Touted as Dave Chappelle’s biggest comedy comeback since retreating from the white-hot spotlight of his eponymous Comedy Central show eight years ago, the 15-city Live Nation-Funny Or Die Oddball Comedy and Curiosity Festival will put the reclusive entertainer in front of some of the largest audiences in standup history.
The tour, which kicked off last week before a crowd of 14,000 in Austin, comes to the Shoreline Amphitheatre in Mountain View on Sept. 20, where Chappell—armed with an arsenal of stories and American Spirit—will share a stage with Flight of the Conchords, Kristen Schaal, Aussie-born raconteur Jim Jefferies, roastmaster Jeff Ross, Bay Area transplant and Daily Show correspondent Al Madrigal, Demetri Martin, Chris D’Elia, Hannibal Burress, Brody Stevens and John Mulaney.
“I’m really excited to be working with Dave Chappelle and Flight of the Conchords and the other guys,” Jefferies, 40, says. “I’ve worked with Flight of the Conchords before, way back in England, so it will be good to see them again.”
Jefferies, who moved from Australia to Los Angeles by way of London a few years ago, will perform at four of the tour’s West Coast stops, including Mountain View. The rest he can’t attend because he’s filming the second season of his show Legit, which reprises its run from FX to FXX next year.
“These will definitely be the largest audiences I’ve ever performed for,” says Jefferies, whose iconoclastic act has earned him a reputation as a dirty comic—and a storyteller, too, whose material, like Chappelle’s, grows less setup-punch jokey and more autobiographical with age.
“I’m super excited about the whole thing, mostly to play in front of that many people,” he says. “I don’t know how it’s going to look or feel. Normally before I do a gig, I’ll get there 20 minutes early to the show to get a feel for it and relax a bit. But here, I want to show up earlier in the day, hours earlier to wander around and take it all in. It’s going to be a new experience for me as much as anyone.”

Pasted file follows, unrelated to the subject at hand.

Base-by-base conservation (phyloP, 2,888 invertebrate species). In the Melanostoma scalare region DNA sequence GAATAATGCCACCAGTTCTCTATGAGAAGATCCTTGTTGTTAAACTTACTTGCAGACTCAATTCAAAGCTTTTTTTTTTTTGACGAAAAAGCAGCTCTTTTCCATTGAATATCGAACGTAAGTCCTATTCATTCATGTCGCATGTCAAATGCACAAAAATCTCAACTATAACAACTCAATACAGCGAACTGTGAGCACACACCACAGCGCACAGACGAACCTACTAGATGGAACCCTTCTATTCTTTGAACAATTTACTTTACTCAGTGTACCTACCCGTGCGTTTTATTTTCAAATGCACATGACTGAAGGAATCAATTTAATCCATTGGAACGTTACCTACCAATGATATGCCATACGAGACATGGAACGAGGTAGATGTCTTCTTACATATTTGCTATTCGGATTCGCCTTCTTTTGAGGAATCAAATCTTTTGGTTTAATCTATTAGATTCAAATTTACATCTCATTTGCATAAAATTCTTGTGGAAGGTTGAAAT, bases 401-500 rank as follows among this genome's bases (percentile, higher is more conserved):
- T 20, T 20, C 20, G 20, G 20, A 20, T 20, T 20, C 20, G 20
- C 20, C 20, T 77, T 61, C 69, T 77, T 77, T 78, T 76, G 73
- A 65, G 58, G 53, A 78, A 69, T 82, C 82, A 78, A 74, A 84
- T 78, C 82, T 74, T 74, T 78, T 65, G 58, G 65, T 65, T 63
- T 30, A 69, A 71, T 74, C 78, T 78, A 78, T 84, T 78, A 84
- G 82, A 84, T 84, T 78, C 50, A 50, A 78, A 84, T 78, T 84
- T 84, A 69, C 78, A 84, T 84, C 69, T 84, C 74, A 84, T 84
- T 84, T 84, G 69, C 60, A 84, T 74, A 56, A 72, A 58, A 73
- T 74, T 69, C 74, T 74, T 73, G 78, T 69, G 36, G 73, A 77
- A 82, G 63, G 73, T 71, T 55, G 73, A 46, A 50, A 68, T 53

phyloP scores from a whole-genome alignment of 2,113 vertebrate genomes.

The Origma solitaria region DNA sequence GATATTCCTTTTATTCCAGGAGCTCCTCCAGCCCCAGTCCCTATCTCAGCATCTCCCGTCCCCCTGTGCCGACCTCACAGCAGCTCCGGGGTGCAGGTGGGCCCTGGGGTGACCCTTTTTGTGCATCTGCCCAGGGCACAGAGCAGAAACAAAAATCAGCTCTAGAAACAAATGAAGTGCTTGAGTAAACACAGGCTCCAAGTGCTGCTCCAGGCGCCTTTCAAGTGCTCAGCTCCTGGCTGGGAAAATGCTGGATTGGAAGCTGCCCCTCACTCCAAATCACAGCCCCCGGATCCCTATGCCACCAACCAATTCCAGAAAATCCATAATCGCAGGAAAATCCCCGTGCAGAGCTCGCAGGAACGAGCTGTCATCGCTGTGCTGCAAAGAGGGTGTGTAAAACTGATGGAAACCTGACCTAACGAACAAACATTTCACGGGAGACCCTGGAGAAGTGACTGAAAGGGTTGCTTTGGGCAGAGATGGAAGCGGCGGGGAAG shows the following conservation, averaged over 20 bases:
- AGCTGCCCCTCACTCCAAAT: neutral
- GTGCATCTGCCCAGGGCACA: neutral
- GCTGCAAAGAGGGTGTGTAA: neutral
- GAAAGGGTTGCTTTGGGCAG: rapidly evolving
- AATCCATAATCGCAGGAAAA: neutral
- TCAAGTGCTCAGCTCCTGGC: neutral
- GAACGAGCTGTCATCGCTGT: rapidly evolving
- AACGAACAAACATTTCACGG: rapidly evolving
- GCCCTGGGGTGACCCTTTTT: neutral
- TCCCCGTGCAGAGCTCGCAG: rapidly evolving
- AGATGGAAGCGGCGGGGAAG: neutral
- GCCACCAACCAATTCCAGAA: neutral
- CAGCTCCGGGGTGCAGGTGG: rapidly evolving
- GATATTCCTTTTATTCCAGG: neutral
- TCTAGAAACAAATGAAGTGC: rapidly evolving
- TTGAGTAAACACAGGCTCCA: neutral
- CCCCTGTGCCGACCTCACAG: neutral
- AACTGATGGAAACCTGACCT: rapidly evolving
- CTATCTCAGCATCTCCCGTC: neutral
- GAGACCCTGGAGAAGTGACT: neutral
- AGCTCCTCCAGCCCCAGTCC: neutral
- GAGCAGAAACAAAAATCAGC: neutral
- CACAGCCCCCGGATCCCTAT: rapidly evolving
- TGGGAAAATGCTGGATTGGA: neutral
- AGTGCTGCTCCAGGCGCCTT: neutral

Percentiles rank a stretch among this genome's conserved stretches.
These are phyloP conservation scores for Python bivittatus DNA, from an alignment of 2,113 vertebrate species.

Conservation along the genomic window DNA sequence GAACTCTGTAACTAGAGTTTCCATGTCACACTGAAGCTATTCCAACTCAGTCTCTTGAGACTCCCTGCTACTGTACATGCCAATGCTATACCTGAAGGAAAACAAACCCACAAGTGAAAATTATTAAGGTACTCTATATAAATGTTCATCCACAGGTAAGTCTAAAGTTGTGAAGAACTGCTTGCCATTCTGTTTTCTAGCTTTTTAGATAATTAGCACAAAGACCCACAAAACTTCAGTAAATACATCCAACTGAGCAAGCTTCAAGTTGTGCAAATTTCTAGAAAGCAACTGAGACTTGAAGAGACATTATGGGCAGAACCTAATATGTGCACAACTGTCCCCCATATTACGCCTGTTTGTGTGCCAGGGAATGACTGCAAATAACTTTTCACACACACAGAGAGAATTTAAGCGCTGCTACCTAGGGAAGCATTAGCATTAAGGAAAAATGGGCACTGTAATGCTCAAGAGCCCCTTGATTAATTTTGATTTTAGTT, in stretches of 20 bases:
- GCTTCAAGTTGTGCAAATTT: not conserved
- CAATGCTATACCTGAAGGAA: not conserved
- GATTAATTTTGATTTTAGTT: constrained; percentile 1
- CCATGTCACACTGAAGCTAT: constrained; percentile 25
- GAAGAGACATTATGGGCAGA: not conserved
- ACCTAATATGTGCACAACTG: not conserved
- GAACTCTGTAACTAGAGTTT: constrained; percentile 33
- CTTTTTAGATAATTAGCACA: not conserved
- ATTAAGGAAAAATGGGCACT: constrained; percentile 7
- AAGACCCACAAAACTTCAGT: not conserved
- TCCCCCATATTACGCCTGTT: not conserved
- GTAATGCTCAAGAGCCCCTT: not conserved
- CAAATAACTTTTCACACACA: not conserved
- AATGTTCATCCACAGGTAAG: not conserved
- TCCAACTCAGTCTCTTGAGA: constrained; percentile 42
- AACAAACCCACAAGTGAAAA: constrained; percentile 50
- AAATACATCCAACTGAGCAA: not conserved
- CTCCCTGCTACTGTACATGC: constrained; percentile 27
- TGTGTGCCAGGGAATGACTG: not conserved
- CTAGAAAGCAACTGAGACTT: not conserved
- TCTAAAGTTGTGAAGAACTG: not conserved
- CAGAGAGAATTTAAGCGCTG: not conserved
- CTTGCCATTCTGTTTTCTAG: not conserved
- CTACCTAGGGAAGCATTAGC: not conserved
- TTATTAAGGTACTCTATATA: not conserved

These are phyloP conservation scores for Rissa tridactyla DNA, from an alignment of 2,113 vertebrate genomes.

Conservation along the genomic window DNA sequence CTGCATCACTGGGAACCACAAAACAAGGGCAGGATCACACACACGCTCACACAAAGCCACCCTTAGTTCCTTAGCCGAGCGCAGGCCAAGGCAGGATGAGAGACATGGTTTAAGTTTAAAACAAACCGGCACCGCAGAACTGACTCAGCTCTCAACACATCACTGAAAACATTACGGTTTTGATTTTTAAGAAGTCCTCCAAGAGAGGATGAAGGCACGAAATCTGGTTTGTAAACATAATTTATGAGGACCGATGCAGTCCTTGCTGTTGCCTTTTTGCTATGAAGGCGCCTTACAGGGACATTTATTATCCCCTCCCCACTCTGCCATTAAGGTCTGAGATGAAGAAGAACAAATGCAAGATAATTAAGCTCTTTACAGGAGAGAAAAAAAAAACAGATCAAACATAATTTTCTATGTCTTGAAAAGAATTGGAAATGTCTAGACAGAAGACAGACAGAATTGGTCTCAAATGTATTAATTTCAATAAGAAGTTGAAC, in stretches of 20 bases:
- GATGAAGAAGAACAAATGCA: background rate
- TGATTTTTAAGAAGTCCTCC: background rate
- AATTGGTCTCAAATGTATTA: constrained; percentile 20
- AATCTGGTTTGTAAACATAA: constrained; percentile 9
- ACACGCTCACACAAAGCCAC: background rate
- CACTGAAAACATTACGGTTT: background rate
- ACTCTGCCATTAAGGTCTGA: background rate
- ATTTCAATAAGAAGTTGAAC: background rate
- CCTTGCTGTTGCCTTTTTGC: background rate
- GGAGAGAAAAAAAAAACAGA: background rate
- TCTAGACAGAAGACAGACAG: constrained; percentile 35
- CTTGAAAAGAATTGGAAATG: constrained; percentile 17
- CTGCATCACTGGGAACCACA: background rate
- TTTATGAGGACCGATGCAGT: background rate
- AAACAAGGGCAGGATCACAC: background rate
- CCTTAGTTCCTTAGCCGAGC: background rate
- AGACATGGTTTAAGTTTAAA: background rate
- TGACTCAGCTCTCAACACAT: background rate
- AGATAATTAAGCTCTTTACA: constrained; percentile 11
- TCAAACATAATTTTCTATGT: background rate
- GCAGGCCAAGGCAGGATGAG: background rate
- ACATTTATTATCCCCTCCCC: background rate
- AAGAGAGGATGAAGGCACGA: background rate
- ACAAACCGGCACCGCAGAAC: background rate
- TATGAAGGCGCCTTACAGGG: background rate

Though TV filming has limited his standup show schedule to once or twice weekly, Jefferies actively writes new material all the time. His next hour-long special—even though he’s not sure where to film it and who will buy it—is already written.
“I talk a lot about what’s going on with my life,” says Jefferies, who met his girlfriend and mother to his first and only child, Hank, on the set of his show’s pilot, (when she played a hooker he hired for his wheelchair-bound friend to lose his virginity). “I hate to be pigeonholed as a dirty political comic or whatever they say I do, the things that I was doing in my 20s. I think I’d be a little childish doing that material now. It’s not fitting who I am these days. I just try to do what I find funny at the moment, and hopefully it relates to someone somewhere.”
To avoid falling into the trap of becoming famous enough to start writing jokes about being famous (like Ricky Gervais, for one), Jefferies has made a habit of actively seeking out or accepting situations that would lend themselves well to his act. So when his mom asked him to join her for a family cruise with a bunch of kooky relatives he fought his inclination to refuse and told her, sure, he’ll go. Enough hilarity shall ensue to make it worthwhile, he figures.
The beauty of the Oddball lineup is the diversity of talents, from storytellers like Jefferies and Chappelle to exaggerated personas like the ever-eccentric Schaal or the one-liner-happy Martin. Even in a massive arena, Ross is sure to deliver his quippy brand of insults to the audience (so those in the front row should be ready to get singled out).
A second stage will feature local acts for each metro market; the lineup for Shoreline’s auxiliary stage has yet to be announced. But each event comes accompanied by buskers, vendors, psychics and novelty acts.
Oddball Comedy and Curiosity Festival
Sept. 20, 5pm; Shoreline Amphitheatre, Mountain View